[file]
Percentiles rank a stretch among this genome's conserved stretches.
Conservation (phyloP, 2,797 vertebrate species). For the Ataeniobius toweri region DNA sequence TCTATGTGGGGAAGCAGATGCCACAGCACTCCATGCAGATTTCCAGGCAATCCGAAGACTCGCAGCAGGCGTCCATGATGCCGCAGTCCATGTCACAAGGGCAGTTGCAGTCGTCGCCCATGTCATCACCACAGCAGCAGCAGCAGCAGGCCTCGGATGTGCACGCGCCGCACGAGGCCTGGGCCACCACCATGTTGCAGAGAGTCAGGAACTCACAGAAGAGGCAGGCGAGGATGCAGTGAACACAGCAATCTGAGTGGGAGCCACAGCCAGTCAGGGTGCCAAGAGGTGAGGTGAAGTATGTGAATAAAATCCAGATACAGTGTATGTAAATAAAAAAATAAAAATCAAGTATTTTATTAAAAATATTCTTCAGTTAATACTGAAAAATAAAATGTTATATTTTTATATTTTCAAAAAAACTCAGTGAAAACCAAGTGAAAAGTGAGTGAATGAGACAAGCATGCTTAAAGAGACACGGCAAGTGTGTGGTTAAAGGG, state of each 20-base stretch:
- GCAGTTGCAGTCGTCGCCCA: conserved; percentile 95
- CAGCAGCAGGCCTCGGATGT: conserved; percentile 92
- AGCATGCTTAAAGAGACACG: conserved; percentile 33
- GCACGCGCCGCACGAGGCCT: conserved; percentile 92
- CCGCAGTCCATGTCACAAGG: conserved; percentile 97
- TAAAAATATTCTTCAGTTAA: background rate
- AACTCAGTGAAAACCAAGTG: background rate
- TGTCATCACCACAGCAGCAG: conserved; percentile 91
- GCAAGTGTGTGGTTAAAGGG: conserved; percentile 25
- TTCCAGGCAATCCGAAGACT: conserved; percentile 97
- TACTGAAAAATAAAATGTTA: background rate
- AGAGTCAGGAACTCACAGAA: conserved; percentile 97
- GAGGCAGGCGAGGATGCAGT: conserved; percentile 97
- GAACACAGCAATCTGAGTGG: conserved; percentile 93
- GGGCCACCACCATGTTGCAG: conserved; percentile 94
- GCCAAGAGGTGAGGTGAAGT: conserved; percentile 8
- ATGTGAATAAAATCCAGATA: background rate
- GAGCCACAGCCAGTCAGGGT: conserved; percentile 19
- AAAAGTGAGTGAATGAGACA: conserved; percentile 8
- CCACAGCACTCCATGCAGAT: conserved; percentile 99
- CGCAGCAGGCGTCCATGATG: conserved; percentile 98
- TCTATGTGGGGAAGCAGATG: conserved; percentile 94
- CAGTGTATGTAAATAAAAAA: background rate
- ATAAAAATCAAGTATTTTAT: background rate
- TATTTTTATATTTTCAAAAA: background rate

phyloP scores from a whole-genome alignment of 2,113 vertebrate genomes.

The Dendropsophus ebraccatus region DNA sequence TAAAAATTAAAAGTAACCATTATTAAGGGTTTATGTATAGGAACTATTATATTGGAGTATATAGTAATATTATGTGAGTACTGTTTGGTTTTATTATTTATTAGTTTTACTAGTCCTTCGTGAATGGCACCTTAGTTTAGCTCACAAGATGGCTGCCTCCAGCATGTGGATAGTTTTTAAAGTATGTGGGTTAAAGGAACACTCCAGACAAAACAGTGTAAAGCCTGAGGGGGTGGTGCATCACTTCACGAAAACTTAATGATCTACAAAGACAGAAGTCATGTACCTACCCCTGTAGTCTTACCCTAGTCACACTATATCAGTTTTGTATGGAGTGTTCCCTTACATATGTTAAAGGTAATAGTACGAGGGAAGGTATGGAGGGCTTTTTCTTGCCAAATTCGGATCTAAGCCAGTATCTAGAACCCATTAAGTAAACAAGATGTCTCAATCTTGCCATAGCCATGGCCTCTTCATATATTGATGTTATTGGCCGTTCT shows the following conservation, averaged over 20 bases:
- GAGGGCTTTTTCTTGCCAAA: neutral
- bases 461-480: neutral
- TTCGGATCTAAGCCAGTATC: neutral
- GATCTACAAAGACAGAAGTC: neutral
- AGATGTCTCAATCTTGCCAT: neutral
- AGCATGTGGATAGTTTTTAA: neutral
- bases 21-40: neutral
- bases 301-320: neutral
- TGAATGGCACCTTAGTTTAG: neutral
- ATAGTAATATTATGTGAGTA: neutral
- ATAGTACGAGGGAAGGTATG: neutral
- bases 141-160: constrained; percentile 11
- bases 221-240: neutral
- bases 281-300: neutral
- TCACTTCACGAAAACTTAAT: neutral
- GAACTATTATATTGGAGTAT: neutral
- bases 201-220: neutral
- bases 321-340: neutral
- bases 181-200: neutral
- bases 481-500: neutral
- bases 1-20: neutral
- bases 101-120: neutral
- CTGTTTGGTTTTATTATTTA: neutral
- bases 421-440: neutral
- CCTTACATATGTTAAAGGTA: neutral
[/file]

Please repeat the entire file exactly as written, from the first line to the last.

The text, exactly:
Percentiles rank a stretch among this genome's conserved stretches.
Conservation (phyloP, 2,797 vertebrate species). For the Ataeniobius toweri region DNA sequence TCTATGTGGGGAAGCAGATGCCACAGCACTCCATGCAGATTTCCAGGCAATCCGAAGACTCGCAGCAGGCGTCCATGATGCCGCAGTCCATGTCACAAGGGCAGTTGCAGTCGTCGCCCATGTCATCACCACAGCAGCAGCAGCAGCAGGCCTCGGATGTGCACGCGCCGCACGAGGCCTGGGCCACCACCATGTTGCAGAGAGTCAGGAACTCACAGAAGAGGCAGGCGAGGATGCAGTGAACACAGCAATCTGAGTGGGAGCCACAGCCAGTCAGGGTGCCAAGAGGTGAGGTGAAGTATGTGAATAAAATCCAGATACAGTGTATGTAAATAAAAAAATAAAAATCAAGTATTTTATTAAAAATATTCTTCAGTTAATACTGAAAAATAAAATGTTATATTTTTATATTTTCAAAAAAACTCAGTGAAAACCAAGTGAAAAGTGAGTGAATGAGACAAGCATGCTTAAAGAGACACGGCAAGTGTGTGGTTAAAGGG, state of each 20-base stretch:
- GCAGTTGCAGTCGTCGCCCA: conserved; percentile 95
- CAGCAGCAGGCCTCGGATGT: conserved; percentile 92
- AGCATGCTTAAAGAGACACG: conserved; percentile 33
- GCACGCGCCGCACGAGGCCT: conserved; percentile 92
- CCGCAGTCCATGTCACAAGG: conserved; percentile 97
- TAAAAATATTCTTCAGTTAA: background rate
- AACTCAGTGAAAACCAAGTG: background rate
- TGTCATCACCACAGCAGCAG: conserved; percentile 91
- GCAAGTGTGTGGTTAAAGGG: conserved; percentile 25
- TTCCAGGCAATCCGAAGACT: conserved; percentile 97
- TACTGAAAAATAAAATGTTA: background rate
- AGAGTCAGGAACTCACAGAA: conserved; percentile 97
- GAGGCAGGCGAGGATGCAGT: conserved; percentile 97
- GAACACAGCAATCTGAGTGG: conserved; percentile 93
- GGGCCACCACCATGTTGCAG: conserved; percentile 94
- GCCAAGAGGTGAGGTGAAGT: conserved; percentile 8
- ATGTGAATAAAATCCAGATA: background rate
- GAGCCACAGCCAGTCAGGGT: conserved; percentile 19
- AAAAGTGAGTGAATGAGACA: conserved; percentile 8
- CCACAGCACTCCATGCAGAT: conserved; percentile 99
- CGCAGCAGGCGTCCATGATG: conserved; percentile 98
- TCTATGTGGGGAAGCAGATG: conserved; percentile 94
- CAGTGTATGTAAATAAAAAA: background rate
- ATAAAAATCAAGTATTTTAT: background rate
- TATTTTTATATTTTCAAAAA: background rate

phyloP scores from a whole-genome alignment of 2,113 vertebrate genomes.

The Dendropsophus ebraccatus region DNA sequence TAAAAATTAAAAGTAACCATTATTAAGGGTTTATGTATAGGAACTATTATATTGGAGTATATAGTAATATTATGTGAGTACTGTTTGGTTTTATTATTTATTAGTTTTACTAGTCCTTCGTGAATGGCACCTTAGTTTAGCTCACAAGATGGCTGCCTCCAGCATGTGGATAGTTTTTAAAGTATGTGGGTTAAAGGAACACTCCAGACAAAACAGTGTAAAGCCTGAGGGGGTGGTGCATCACTTCACGAAAACTTAATGATCTACAAAGACAGAAGTCATGTACCTACCCCTGTAGTCTTACCCTAGTCACACTATATCAGTTTTGTATGGAGTGTTCCCTTACATATGTTAAAGGTAATAGTACGAGGGAAGGTATGGAGGGCTTTTTCTTGCCAAATTCGGATCTAAGCCAGTATCTAGAACCCATTAAGTAAACAAGATGTCTCAATCTTGCCATAGCCATGGCCTCTTCATATATTGATGTTATTGGCCGTTCT shows the following conservation, averaged over 20 bases:
- GAGGGCTTTTTCTTGCCAAA: neutral
- bases 461-480: neutral
- TTCGGATCTAAGCCAGTATC: neutral
- GATCTACAAAGACAGAAGTC: neutral
- AGATGTCTCAATCTTGCCAT: neutral
- AGCATGTGGATAGTTTTTAA: neutral
- bases 21-40: neutral
- bases 301-320: neutral
- TGAATGGCACCTTAGTTTAG: neutral
- ATAGTAATATTATGTGAGTA: neutral
- ATAGTACGAGGGAAGGTATG: neutral
- bases 141-160: constrained; percentile 11
- bases 221-240: neutral
- bases 281-300: neutral
- TCACTTCACGAAAACTTAAT: neutral
- GAACTATTATATTGGAGTAT: neutral
- bases 201-220: neutral
- bases 321-340: neutral
- bases 181-200: neutral
- bases 481-500: neutral
- bases 1-20: neutral
- bases 101-120: neutral
- CTGTTTGGTTTTATTATTTA: neutral
- bases 421-440: neutral
- CCTTACATATGTTAAAGGTA: neutral